Unless you’ve been living under a rock you’ll have seen how badly Theresa May’s speech to the Conservative Party Conference went.
First off let’s reiterate just how important the leader’s speech is at any political conference. It’s the only bit anyone outside the conference really pays attention to. In recent years they’ve become dull because party leaders simply cannot afford to mess up so they play it safe. If you want to find the last Leader’s conference speech that was as disastrous, you have to go back to 2003 and Iain Duncan Smith’s infamous “quiet man” speech.
Mrs May took to the stage with all the usual pressure and then some. This year’s was even more important as she recently led the party to a disappointing General Election result, there’s tension in the cabinet and Brexit negotiations don’t seem to be going well.
With that in mind it couldn’t have gone worse.
You’ll have read about the voice loss. You’ll have read about the sign falling apart directly behind her. But the part of the speech that got the most coverage was undoubtedly when comedian Simon Brodkin gave Mrs May a P45, supposedly from Foreign Secretary Boris Johnson.
Look at that! That is brutal! It’s iconic and it’s going to follow Mrs May around for the rest of her political career. There’s not much she could have done about the sign falling apart and sure, she could have rested her voice to try and avoid the cough, but once it started she could only struggle through. The one thing she had full control over was (as the stoics tell us) her reaction to the stunt.
Ignoring the question of how a man got that close to the prime minister, May’s reaction completely fed into the image of her as an unemotional character. By all accounts she is a very warm person but in this instant we can see a microcosm of how people perceive her. Distant. Staring ahead. Droning relentlessly on.
Eventually she took the P45 from the comedian, placed it gently on the floor and continued on with her speech. As he was escorted out by security, she tried a joke about Jeremy Corbyn but by then the whole thing had gone on too long and it didn’t really land.
While Mrs May is undoubtedly damning every comedian under the sun, any comedian worth their salt would be able to tell her how to have handled it. This guy was just a heckler. I’ve worked with loads of comedians and they all have their own ways of dealing with hecklers, because being heckled is a part of being a comedian, it’s a skill they have to learn. The best advice I’ve heard for hecklers is “cut them off early and use the crowd”.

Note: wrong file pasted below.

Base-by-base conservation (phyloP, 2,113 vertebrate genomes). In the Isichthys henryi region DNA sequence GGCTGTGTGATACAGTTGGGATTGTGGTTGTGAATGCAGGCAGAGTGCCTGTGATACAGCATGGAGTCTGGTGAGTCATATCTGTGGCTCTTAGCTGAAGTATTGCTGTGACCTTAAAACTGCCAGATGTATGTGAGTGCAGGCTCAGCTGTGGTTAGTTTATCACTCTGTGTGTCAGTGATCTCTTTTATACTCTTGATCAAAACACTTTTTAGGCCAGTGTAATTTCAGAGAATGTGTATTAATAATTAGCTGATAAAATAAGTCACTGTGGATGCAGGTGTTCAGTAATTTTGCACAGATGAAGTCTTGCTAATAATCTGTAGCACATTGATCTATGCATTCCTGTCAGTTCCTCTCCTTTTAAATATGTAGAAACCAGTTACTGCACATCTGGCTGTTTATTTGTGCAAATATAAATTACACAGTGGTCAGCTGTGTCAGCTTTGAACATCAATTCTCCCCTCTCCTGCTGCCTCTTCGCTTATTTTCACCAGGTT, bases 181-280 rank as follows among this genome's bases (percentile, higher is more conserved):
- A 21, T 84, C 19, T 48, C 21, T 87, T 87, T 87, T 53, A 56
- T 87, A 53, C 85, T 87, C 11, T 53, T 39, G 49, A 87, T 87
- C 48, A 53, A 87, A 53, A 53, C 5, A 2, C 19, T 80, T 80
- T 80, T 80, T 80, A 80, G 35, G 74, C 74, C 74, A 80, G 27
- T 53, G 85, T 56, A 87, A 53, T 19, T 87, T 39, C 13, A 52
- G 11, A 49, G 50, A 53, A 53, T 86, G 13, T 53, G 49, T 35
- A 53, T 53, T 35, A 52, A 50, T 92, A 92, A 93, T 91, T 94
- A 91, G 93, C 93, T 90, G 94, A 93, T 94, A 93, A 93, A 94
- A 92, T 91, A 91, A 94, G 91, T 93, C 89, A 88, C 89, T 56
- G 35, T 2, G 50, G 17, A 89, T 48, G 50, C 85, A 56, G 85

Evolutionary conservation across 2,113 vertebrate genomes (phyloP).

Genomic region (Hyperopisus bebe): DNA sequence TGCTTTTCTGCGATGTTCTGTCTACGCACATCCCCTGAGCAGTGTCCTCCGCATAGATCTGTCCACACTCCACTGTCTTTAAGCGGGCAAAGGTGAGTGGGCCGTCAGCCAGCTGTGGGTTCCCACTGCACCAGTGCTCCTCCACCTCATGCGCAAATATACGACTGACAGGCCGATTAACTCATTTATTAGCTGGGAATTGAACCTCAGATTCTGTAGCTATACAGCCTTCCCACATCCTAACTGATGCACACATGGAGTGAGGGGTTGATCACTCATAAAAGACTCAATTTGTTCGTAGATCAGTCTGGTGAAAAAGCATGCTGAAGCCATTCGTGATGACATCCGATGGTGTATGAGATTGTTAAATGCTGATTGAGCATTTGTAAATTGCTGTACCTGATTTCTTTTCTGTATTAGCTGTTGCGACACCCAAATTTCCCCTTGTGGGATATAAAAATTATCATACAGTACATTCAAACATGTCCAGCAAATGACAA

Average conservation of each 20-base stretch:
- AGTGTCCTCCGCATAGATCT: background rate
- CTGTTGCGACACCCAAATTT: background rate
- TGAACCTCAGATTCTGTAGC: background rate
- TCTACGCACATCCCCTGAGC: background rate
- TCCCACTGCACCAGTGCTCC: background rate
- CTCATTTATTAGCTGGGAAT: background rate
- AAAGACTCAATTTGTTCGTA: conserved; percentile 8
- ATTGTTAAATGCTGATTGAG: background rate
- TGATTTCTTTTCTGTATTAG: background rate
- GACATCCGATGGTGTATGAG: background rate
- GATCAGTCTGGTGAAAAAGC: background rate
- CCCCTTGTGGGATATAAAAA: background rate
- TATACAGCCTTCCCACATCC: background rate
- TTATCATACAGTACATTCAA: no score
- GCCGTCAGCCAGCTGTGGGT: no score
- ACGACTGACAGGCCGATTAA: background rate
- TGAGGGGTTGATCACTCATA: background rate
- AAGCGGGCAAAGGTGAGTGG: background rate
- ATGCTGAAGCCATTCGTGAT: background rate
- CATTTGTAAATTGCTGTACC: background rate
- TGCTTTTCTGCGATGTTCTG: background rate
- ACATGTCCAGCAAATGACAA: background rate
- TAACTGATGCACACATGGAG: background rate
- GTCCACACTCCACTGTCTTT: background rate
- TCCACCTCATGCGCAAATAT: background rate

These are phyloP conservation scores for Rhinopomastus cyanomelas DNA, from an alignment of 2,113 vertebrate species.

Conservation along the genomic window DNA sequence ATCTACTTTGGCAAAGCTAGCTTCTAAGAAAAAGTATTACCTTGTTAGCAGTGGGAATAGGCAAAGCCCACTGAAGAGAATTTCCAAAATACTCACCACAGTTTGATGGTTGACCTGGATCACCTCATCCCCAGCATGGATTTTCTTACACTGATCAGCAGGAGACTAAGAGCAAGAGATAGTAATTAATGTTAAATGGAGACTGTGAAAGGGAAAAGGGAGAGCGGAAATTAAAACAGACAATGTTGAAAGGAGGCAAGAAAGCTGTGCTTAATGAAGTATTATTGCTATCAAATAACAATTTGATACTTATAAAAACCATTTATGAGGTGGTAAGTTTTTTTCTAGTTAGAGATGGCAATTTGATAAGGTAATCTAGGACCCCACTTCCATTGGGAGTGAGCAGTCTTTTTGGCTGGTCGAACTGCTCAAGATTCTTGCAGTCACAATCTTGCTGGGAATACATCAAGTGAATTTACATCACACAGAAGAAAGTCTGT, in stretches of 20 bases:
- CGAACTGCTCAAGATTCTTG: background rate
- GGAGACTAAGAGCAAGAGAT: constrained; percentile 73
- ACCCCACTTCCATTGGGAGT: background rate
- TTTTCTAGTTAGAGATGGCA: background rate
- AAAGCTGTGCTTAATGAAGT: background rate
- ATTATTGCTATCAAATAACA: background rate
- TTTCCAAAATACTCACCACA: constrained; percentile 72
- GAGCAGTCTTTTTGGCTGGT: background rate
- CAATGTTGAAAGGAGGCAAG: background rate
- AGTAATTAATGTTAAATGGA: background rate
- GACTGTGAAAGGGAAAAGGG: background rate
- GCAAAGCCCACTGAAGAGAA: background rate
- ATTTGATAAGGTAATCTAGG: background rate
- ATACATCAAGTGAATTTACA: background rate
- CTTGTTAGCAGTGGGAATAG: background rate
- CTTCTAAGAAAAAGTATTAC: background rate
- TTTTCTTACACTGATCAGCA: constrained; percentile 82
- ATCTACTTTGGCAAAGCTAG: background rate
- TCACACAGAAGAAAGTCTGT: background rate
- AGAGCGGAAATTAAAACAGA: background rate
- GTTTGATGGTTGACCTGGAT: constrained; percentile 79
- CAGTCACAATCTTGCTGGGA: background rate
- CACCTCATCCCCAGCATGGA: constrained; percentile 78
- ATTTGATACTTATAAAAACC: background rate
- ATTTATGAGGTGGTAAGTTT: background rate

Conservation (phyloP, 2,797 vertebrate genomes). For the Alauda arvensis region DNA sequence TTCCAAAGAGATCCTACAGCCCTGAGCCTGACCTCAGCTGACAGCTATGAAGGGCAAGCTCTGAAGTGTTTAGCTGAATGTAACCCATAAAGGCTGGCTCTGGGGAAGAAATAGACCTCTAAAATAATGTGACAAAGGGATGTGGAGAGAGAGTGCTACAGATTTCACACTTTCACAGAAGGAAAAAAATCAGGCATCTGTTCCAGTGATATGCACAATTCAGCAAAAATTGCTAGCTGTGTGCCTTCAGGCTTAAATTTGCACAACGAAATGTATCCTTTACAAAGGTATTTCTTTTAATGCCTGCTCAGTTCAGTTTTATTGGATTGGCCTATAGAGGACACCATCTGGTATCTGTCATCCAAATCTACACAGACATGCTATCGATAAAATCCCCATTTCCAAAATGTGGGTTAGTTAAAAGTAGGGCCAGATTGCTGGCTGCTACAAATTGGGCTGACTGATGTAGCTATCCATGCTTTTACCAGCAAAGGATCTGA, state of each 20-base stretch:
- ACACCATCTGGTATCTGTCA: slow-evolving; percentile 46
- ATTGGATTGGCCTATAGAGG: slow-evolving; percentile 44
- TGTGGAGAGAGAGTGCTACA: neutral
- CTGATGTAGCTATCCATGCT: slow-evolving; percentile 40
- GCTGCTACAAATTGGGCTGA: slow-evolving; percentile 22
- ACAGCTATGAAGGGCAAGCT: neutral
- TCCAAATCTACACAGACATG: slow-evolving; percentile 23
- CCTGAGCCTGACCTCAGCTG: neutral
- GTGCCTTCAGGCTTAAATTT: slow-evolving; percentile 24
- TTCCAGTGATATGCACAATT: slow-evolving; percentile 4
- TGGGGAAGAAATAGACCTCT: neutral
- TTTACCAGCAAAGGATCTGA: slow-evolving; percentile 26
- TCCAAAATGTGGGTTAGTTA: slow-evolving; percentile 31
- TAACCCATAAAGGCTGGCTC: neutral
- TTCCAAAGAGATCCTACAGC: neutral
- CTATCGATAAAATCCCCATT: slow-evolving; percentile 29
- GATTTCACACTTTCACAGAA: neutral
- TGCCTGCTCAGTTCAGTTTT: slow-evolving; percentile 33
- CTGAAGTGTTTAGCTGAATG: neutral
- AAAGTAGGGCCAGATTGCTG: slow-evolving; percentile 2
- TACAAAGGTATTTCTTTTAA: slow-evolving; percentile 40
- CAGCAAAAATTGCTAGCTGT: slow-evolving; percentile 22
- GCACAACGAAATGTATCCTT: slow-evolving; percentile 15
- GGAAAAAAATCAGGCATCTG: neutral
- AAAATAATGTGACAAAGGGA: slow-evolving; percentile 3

To explain what that means, let’s imagine the situation had gone differently. Imagine if instead of trying to ignore the comedian, May had reached down, taken the P45 out of his hand and spoken directly to the crowd. Remember she’s addressing conference, this is her crowd, it’s the heckler who’s in enemy territory (this is the same with comedians and their hecklers). Now imagine May had said to the crowd something like “This man wants to hand me a P45, but I say we’ve got too much work left to do, are you with me?”
The crowd would have gone wild for it. If May had ripped up the P45 while she said it, the party faithful would have torn the roof off the place and the press coverage would have shown May as triumphant, not awkward; victorious, not embattled.
It’s easy to think of what you should have said in hindsight of course and if I’d been in May’s shoes I might have just cried when I saw that P45, but there was a moment where she could have turned it around, she just didn’t have the skills for it.
I think there’s a really important lesson to be learned here, one that has come up already in my studies and that’s the importance of creativity. Suggesting to the Prime Minister of the UK that she sit in on a comedy class would probably have you laughed out of the room, but May has for a long time had the communication problem of seeming like she’s incapable of reacting to other people naturally and in that context comedy classes could be a creative solution to a genuine problem.
So my question is this; What’s the most creative/left field/wacky solution to a communication problem that’s worked in real life? Tweet, email or comment, I’ll update if I find any really good ones.
Jason Ashford is studying for a MSc in Communications and Public Relations with Political Lobbying at Ulster University. He can be found on Twitter @jasonashford89.